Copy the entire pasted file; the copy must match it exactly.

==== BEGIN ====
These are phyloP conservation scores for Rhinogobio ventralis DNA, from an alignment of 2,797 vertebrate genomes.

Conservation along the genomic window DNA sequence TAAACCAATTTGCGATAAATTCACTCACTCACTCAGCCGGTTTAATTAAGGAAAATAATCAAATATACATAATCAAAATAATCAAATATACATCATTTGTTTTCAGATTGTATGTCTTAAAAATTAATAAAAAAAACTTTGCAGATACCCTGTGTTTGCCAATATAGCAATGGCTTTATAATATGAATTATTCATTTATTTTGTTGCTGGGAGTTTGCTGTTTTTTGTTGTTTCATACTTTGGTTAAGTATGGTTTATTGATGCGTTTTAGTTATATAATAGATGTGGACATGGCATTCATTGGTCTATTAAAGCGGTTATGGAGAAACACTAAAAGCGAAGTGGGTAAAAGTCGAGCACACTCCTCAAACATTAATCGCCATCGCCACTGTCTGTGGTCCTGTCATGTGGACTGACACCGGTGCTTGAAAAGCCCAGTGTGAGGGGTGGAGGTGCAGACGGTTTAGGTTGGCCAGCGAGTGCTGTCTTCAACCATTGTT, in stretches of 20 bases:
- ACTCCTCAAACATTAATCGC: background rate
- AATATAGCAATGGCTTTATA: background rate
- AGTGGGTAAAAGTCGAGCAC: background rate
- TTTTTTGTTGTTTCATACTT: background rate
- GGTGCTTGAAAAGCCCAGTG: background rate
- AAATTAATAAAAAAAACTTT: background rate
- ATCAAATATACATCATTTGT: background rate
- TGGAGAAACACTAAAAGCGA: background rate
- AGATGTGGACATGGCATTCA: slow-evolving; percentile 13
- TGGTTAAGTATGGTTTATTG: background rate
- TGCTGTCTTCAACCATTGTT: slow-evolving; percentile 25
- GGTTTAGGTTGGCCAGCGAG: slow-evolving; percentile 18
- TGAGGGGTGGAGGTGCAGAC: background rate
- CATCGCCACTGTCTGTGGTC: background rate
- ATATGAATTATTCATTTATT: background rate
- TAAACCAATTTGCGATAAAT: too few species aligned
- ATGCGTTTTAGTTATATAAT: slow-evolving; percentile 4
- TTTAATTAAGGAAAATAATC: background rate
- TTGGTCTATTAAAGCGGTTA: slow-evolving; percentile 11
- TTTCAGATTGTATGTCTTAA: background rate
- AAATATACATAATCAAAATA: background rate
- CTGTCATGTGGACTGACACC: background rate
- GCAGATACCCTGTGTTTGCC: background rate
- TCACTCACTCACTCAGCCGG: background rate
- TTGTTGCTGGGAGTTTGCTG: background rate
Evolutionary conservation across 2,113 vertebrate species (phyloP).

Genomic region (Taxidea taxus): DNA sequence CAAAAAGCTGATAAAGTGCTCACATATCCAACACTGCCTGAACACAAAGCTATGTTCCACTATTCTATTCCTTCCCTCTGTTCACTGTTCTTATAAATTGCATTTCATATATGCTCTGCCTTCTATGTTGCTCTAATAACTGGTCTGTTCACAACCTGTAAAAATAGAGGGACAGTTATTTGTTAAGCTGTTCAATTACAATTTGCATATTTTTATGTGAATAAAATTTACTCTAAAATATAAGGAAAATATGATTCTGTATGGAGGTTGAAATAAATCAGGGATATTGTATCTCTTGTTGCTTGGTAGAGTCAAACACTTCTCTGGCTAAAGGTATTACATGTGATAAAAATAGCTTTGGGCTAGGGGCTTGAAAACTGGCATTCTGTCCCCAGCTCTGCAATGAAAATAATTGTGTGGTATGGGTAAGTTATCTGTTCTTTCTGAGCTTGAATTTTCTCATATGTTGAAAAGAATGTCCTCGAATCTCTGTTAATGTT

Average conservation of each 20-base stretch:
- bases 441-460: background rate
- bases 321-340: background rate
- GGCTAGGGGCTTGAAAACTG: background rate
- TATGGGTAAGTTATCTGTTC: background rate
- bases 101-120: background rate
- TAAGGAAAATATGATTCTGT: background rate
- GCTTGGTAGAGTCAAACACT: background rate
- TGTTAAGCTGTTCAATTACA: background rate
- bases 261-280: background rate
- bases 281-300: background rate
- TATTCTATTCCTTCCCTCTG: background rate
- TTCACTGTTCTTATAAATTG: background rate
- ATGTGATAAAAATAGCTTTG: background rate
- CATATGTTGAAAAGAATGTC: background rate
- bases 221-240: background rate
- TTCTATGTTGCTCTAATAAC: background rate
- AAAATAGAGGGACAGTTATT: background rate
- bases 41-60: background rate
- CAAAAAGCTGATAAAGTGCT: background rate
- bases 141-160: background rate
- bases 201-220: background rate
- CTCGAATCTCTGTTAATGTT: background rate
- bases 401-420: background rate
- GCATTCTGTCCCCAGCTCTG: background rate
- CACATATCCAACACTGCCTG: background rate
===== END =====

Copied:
These are phyloP conservation scores for Rhinogobio ventralis DNA, from an alignment of 2,797 vertebrate genomes.

Conservation along the genomic window DNA sequence TAAACCAATTTGCGATAAATTCACTCACTCACTCAGCCGGTTTAATTAAGGAAAATAATCAAATATACATAATCAAAATAATCAAATATACATCATTTGTTTTCAGATTGTATGTCTTAAAAATTAATAAAAAAAACTTTGCAGATACCCTGTGTTTGCCAATATAGCAATGGCTTTATAATATGAATTATTCATTTATTTTGTTGCTGGGAGTTTGCTGTTTTTTGTTGTTTCATACTTTGGTTAAGTATGGTTTATTGATGCGTTTTAGTTATATAATAGATGTGGACATGGCATTCATTGGTCTATTAAAGCGGTTATGGAGAAACACTAAAAGCGAAGTGGGTAAAAGTCGAGCACACTCCTCAAACATTAATCGCCATCGCCACTGTCTGTGGTCCTGTCATGTGGACTGACACCGGTGCTTGAAAAGCCCAGTGTGAGGGGTGGAGGTGCAGACGGTTTAGGTTGGCCAGCGAGTGCTGTCTTCAACCATTGTT, in stretches of 20 bases:
- ACTCCTCAAACATTAATCGC: background rate
- AATATAGCAATGGCTTTATA: background rate
- AGTGGGTAAAAGTCGAGCAC: background rate
- TTTTTTGTTGTTTCATACTT: background rate
- GGTGCTTGAAAAGCCCAGTG: background rate
- AAATTAATAAAAAAAACTTT: background rate
- ATCAAATATACATCATTTGT: background rate
- TGGAGAAACACTAAAAGCGA: background rate
- AGATGTGGACATGGCATTCA: slow-evolving; percentile 13
- TGGTTAAGTATGGTTTATTG: background rate
- TGCTGTCTTCAACCATTGTT: slow-evolving; percentile 25
- GGTTTAGGTTGGCCAGCGAG: slow-evolving; percentile 18
- TGAGGGGTGGAGGTGCAGAC: background rate
- CATCGCCACTGTCTGTGGTC: background rate
- ATATGAATTATTCATTTATT: background rate
- TAAACCAATTTGCGATAAAT: too few species aligned
- ATGCGTTTTAGTTATATAAT: slow-evolving; percentile 4
- TTTAATTAAGGAAAATAATC: background rate
- TTGGTCTATTAAAGCGGTTA: slow-evolving; percentile 11
- TTTCAGATTGTATGTCTTAA: background rate
- AAATATACATAATCAAAATA: background rate
- CTGTCATGTGGACTGACACC: background rate
- GCAGATACCCTGTGTTTGCC: background rate
- TCACTCACTCACTCAGCCGG: background rate
- TTGTTGCTGGGAGTTTGCTG: background rate
Evolutionary conservation across 2,113 vertebrate species (phyloP).

Genomic region (Taxidea taxus): DNA sequence CAAAAAGCTGATAAAGTGCTCACATATCCAACACTGCCTGAACACAAAGCTATGTTCCACTATTCTATTCCTTCCCTCTGTTCACTGTTCTTATAAATTGCATTTCATATATGCTCTGCCTTCTATGTTGCTCTAATAACTGGTCTGTTCACAACCTGTAAAAATAGAGGGACAGTTATTTGTTAAGCTGTTCAATTACAATTTGCATATTTTTATGTGAATAAAATTTACTCTAAAATATAAGGAAAATATGATTCTGTATGGAGGTTGAAATAAATCAGGGATATTGTATCTCTTGTTGCTTGGTAGAGTCAAACACTTCTCTGGCTAAAGGTATTACATGTGATAAAAATAGCTTTGGGCTAGGGGCTTGAAAACTGGCATTCTGTCCCCAGCTCTGCAATGAAAATAATTGTGTGGTATGGGTAAGTTATCTGTTCTTTCTGAGCTTGAATTTTCTCATATGTTGAAAAGAATGTCCTCGAATCTCTGTTAATGTT

Average conservation of each 20-base stretch:
- bases 441-460: background rate
- bases 321-340: background rate
- GGCTAGGGGCTTGAAAACTG: background rate
- TATGGGTAAGTTATCTGTTC: background rate
- bases 101-120: background rate
- TAAGGAAAATATGATTCTGT: background rate
- GCTTGGTAGAGTCAAACACT: background rate
- TGTTAAGCTGTTCAATTACA: background rate
- bases 261-280: background rate
- bases 281-300: background rate
- TATTCTATTCCTTCCCTCTG: background rate
- TTCACTGTTCTTATAAATTG: background rate
- ATGTGATAAAAATAGCTTTG: background rate
- CATATGTTGAAAAGAATGTC: background rate
- bases 221-240: background rate
- TTCTATGTTGCTCTAATAAC: background rate
- AAAATAGAGGGACAGTTATT: background rate
- bases 41-60: background rate
- CAAAAAGCTGATAAAGTGCT: background rate
- bases 141-160: background rate
- bases 201-220: background rate
- CTCGAATCTCTGTTAATGTT: background rate
- bases 401-420: background rate
- GCATTCTGTCCCCAGCTCTG: background rate
- CACATATCCAACACTGCCTG: background rate